Don Anderson PhD: Our group saw orthopaedic residencies being mandated to implement surgical skills training curricula for use outside of the operating room, and we wanted to ensure that assessment of performance in this context could be done meaningfully. Most orthopaedic surgical procedures address specific mechanical shortcomings. So it makes sense to focus assessments on mechanical outcomes. With expertise in biomechanics, human factors and engineering, we felt that we could do this. We also are developing methods for surgical planning that we want to evaluate in the skills lab, as a prelude to evaluation in the operating room. Thus, the assessment of technical skills addressed urgent needs both in our research and in our training programs.
Dr. Wongworawat:In general, checklists work. We have seen that in multiple industries. Why do you think the results are not so clear here?
Dr. Anderson: Checklists are useful when a task requires specific and readily observable steps. Training for such tasks amounts to teaching one how to perform the steps, and assessing whether the steps were followed. A good example in orthopaedics might be a diagnostic arthroscopy, which should generally evaluate a joint in a systematic manner. However, fracture reduction and fixation tasks depend on a complex series of actions involving tactile interaction and dexterous manipulation. Such actions are difficult to assess unambiguously as pass or fail. In these cases, standalone checklists become less useful.
Dr. Wongworawat:Where do you think OSATS fit into the educational toolbox for orthopaedic residents?
Dr. Anderson: We believe that using OSATS with task trainers can be a productive way to confirm that orthopaedic residents are adhering to well-accepted technical practices in surgery. Approaches can be readily taught, and underlying concepts explained. However, we think that unambiguous, physical, objective and unbiased measures of skill performance also have an important role to play in training and assessment. In the specific context of our work, we felt that for articular fractures the actual quality of the reduction achieved fills this role and for extra-articular fractures the structural integrity of the final fixation construct does similarly.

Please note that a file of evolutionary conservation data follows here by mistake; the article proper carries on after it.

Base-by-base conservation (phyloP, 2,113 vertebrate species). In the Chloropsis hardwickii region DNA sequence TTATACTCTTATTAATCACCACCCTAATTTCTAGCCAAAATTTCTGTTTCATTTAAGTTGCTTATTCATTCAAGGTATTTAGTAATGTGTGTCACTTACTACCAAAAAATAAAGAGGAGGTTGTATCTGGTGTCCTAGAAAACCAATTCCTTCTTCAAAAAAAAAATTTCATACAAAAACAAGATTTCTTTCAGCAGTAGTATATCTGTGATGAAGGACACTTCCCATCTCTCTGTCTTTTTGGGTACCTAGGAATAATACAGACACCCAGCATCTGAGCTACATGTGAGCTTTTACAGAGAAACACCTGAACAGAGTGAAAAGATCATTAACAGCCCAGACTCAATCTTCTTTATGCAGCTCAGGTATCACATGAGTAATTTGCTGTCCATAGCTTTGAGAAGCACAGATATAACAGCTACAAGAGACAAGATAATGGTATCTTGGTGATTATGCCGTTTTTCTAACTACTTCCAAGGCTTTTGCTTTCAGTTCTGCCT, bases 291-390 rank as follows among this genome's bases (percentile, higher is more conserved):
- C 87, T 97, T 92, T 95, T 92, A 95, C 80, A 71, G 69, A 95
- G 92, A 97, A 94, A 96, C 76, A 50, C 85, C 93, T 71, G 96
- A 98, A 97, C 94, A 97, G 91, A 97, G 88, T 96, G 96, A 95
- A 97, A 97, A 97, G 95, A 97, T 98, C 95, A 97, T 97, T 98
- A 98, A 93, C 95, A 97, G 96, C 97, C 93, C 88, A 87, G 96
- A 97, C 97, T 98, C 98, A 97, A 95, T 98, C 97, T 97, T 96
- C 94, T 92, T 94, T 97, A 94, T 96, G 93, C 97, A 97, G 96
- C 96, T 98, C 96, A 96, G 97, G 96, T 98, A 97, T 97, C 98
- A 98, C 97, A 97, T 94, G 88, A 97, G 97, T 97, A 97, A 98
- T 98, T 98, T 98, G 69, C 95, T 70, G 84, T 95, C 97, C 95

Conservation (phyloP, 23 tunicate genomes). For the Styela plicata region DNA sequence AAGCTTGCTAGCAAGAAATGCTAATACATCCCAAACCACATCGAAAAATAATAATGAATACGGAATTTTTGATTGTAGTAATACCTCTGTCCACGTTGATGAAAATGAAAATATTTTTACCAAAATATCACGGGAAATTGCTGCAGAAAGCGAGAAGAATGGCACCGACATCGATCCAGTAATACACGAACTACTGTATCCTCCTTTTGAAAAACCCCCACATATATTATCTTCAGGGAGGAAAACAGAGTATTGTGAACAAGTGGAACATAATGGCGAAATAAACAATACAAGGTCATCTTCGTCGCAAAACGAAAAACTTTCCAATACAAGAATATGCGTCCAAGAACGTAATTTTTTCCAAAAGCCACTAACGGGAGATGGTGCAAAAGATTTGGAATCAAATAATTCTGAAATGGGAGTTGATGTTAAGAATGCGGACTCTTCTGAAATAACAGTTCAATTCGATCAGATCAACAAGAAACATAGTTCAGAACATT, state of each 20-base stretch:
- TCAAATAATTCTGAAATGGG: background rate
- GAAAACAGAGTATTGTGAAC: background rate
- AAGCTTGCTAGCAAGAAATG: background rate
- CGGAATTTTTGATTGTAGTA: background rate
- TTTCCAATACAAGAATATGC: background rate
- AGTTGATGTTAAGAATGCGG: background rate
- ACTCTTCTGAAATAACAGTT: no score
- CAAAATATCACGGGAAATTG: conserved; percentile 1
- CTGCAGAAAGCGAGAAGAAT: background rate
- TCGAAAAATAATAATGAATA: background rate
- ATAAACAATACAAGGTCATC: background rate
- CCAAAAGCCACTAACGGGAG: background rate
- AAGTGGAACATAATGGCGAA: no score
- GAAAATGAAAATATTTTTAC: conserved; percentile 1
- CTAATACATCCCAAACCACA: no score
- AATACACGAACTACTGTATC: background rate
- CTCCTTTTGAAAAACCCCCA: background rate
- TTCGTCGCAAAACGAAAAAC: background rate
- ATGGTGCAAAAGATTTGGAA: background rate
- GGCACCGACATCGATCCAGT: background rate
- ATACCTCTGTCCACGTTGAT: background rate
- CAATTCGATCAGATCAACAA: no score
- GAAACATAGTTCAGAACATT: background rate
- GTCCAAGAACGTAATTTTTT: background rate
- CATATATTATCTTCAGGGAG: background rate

Dr. Wongworawat:Is there another dimension to operative skill that we are not assessing, or that is difficult to assess objectively, and how might we assess that?
Dr. Anderson: When the desired mechanical outcome of a surgical procedure involves a complex combination of factors, something has to be measured at completion. This is where assessment gets tricky. Knot-tying strength can be readily measured. So, too, can the mechanical integrity of a fracture fixation construct. Finally, if precise reduction of articular fracture fragments is desired, doesn’t it make sense that measuring the reduction quality is the best way to assess that performance? These few examples highlight instances where we believe that objective measures can be used in the training of orthopaedic residents.
Dr. Wongworawat:In which direction do you think trainee assessments should go?
Dr. Anderson: Do not get us wrong—there is a clear role for OSATS in assessing the progress that trainees are making in attaining surgical skill proficiency. Our impression is that these assessments are relatively low-hanging fruit, and that as we continue down this path, we need to strive to also go after the other undeniably more challenging aspects of performance assessment in the context of training competent orthopaedic surgeons.